“I’m a realist,” Bravo once allowed, adding, “but I transform reality.” A consummate and ever canny realist for his time, Bravo brought remarkable technical virtuosity to bear on his now iconic trompe l’oeil paintings of paper-wrapped packages. First exhibited in New York in 1970, the package paintings epitomize a decades-long practice shaped by excursuses through seventeenth-century classicism and contemporary Color Field abstraction. The packages mark Bravo’s first serious preoccupation with abstraction, following his beginnings as a portrait painter, and they occupy a singular position within the artistic landscape of the 1960s. “I think that I was originally inspired to do these pictures after looking at some works by Antoni Tàpies, whom I greatly admired,” Bravo reflected. “He’d done paintings with string that resembled wrapped objects. Rothko’s work was also instrumental, but in a more indirect way.”1 At a distance from both the camera reality of the American Photorealists and the mythmaking bravado of the early Color Field artists, Bravo’s package paintings imbue commonplace objects with rich art-historical gravitas, imparting an old master touch to meticulously modern, hyperrealist canvases.
Though well pedigreed within the Western canon, the packages originated, at least anecdotally, from an unexpectedly pedestrian source. In the 1960s, while Bravo was living in New York, three of his sisters visited him and day after day returned to his apartment with shopping bags filled with their purchases. Piqued by the amorphous dimensions and tactile surfaces of the packages, he began his experiments in painting the tones and textures of wrapping paper and string. The intrigue of the packaging ultimately hinged less on the objects they concealed, Bravo later implied, than on the means of the concealment itself: “There’s some mystery in the wrapped packages, but what I really wanted to paint was the wrapping. I wanted to give a sense of trompe l’oeil tactility. I’m constantly realistic.”2
Technically sophisticated, with marvelously sensitive attention to detail and convincing illusionism, Bravo’s last series of packages evince his masterful command of classical realism and conceptual abstraction. If the packages of the 1960s kindled what Edward Sullivan has called a “life-long passion with substances that can change and transform their shapes through human manipulation,” the series started in the later 1990s, to which Red Package belongs, appeared “far more ambitious and complex than any of those done earlier and, within the history of his artistic career, they are far more transcendent in their meanings.”3 Artfully hyperreal, the wrinkled paper wrapping Red Package folds in on itself neatly, if not quite symmetrically, held in place by a single string that bisects the image, its cast shadow giving an implicit depth and shape to the object it contains. Bravo’s description of the soft sheen of the mahogany-red paper and its bright underside, depicted in precise and tangible detail, persuasively maintains the artifice of illusion. A painting of a (wrapped) painting, as is often inferred, Red Package meditates finally on the relationship between the painted surface and its underlying support, probing the limits of representation itself.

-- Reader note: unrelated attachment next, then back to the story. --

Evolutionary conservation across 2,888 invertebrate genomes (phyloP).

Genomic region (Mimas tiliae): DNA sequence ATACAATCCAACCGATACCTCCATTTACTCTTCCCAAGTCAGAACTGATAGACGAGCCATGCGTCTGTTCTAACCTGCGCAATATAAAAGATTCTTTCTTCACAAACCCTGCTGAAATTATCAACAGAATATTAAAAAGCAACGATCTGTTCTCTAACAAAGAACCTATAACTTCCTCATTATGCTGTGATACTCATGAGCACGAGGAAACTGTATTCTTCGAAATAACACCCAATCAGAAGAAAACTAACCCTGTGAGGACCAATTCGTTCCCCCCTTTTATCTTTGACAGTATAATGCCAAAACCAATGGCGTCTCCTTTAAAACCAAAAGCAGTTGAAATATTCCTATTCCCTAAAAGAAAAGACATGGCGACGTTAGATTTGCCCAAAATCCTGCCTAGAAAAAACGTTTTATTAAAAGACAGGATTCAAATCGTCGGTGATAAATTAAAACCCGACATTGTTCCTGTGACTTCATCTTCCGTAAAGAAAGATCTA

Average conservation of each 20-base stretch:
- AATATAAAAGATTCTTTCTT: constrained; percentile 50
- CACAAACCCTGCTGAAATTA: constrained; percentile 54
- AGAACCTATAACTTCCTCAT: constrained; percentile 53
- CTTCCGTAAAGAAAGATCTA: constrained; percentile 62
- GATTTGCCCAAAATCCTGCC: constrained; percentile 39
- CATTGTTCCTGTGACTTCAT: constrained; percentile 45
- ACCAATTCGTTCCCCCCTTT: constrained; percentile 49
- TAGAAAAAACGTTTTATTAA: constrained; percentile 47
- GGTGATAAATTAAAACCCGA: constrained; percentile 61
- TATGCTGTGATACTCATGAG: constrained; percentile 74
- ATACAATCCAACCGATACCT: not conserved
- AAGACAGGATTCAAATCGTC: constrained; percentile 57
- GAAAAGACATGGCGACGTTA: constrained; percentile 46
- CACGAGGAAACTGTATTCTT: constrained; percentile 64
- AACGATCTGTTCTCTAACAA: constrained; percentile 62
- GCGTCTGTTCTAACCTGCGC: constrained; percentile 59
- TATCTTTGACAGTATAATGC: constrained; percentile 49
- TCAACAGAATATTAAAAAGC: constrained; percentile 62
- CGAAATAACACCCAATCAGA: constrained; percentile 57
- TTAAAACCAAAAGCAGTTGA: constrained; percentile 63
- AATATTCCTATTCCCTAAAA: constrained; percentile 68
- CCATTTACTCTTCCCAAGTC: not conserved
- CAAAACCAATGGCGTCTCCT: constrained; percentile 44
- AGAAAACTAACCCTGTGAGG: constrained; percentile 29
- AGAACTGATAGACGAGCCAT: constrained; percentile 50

Abby McEwen, Assistant Professor, University of Maryland, College Park
1 Claudio Bravo, quoted in Edward J. Sullivan, Claudio Bravo (New York: Rizzoli, 1985), 10, 36.
2 Ibid., 37.
3 Edward J. Sullivan, “Obsession and Meditation: A Decade of Work by Claudio Bravo,” in Claudio Bravo: Paintings and Drawings (1964/2004) (New York: Rizzoli, 2005), 254.